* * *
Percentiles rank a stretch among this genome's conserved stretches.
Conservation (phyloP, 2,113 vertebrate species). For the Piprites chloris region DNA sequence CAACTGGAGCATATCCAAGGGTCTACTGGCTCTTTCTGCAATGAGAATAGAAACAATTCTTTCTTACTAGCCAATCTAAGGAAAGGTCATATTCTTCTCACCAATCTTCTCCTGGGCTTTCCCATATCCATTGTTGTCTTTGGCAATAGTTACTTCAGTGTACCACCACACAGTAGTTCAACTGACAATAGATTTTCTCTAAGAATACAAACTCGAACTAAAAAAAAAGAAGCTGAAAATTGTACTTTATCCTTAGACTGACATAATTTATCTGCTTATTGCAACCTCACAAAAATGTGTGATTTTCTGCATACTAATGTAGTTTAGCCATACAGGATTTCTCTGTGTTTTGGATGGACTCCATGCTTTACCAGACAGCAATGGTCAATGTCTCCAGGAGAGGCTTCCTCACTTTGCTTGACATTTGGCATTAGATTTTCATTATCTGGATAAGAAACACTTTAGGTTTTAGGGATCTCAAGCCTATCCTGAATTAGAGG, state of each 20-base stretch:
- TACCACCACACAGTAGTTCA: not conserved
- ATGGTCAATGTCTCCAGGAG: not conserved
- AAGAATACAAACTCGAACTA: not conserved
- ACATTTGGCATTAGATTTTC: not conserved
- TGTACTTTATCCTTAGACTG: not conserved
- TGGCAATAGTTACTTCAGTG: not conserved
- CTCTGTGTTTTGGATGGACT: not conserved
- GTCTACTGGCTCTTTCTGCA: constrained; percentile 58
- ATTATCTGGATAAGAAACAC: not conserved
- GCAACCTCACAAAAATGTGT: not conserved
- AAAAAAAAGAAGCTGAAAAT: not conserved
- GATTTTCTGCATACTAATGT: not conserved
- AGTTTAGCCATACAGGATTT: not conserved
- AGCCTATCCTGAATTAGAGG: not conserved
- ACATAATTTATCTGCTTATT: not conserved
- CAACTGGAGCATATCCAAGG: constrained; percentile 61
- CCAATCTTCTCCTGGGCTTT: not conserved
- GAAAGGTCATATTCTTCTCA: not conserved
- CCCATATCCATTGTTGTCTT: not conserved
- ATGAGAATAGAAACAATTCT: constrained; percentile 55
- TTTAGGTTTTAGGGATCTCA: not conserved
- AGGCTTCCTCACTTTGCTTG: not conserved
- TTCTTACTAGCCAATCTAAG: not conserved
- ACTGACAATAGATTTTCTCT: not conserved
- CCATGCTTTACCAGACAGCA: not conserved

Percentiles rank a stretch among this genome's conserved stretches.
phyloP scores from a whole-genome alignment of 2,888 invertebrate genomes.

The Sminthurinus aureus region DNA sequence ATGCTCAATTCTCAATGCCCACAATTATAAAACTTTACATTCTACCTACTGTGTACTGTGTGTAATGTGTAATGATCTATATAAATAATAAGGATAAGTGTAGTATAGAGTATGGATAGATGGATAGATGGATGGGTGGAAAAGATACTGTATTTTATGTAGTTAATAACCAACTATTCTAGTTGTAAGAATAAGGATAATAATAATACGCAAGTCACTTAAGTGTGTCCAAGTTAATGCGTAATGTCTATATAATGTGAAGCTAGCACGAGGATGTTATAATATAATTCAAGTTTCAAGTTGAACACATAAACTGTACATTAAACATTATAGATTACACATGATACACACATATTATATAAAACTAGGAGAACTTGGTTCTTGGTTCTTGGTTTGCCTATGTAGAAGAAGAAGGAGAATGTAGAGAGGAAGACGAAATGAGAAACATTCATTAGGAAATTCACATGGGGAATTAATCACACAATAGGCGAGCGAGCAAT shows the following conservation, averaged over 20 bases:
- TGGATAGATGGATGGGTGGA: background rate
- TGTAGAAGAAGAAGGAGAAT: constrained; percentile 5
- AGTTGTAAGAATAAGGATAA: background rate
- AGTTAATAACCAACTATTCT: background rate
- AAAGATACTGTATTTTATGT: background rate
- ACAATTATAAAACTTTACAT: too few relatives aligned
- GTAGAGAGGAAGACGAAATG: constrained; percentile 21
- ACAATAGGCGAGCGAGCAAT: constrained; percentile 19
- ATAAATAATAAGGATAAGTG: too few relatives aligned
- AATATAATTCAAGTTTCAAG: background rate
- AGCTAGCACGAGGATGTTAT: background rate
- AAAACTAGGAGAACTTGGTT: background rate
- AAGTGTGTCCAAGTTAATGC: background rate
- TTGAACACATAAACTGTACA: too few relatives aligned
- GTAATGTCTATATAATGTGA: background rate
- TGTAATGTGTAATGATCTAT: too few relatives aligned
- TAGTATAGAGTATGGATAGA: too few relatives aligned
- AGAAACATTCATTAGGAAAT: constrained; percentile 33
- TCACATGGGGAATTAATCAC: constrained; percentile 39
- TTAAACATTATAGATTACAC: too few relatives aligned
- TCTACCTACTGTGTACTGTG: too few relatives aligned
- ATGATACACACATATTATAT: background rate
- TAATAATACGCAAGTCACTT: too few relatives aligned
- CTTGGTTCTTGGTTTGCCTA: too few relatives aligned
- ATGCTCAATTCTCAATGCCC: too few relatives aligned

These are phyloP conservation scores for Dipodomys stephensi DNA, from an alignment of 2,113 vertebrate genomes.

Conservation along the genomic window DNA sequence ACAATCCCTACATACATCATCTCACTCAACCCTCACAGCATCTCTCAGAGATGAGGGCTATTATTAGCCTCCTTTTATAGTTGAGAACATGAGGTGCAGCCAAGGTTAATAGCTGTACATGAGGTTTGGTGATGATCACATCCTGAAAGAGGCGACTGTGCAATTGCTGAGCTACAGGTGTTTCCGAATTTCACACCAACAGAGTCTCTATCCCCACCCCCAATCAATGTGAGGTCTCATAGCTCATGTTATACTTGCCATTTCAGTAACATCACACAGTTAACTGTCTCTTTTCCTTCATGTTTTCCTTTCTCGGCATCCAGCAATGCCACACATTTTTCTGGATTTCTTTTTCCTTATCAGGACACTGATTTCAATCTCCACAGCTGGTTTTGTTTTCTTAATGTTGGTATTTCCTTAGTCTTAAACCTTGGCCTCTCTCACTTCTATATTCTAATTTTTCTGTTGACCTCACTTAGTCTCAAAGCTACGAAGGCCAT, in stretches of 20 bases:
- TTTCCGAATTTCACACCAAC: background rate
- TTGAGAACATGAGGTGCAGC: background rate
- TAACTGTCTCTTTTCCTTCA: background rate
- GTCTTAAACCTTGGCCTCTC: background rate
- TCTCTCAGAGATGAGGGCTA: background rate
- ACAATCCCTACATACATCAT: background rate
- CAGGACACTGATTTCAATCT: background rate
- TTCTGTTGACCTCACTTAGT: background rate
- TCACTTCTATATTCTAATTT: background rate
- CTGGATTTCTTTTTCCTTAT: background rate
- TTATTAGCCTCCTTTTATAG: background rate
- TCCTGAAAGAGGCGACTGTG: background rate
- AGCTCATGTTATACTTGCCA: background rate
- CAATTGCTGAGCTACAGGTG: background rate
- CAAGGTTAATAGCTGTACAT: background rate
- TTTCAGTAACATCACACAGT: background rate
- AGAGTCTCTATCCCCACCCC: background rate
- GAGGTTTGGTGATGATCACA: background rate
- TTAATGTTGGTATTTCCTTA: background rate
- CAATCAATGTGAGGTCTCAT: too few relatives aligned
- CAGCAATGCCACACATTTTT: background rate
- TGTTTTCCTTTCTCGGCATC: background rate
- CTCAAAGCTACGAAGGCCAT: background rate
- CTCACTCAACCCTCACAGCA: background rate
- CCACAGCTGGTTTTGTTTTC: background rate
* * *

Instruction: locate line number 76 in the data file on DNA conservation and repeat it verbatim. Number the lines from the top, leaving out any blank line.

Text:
- TTAATGTTGGTATTTCCTTA: background rate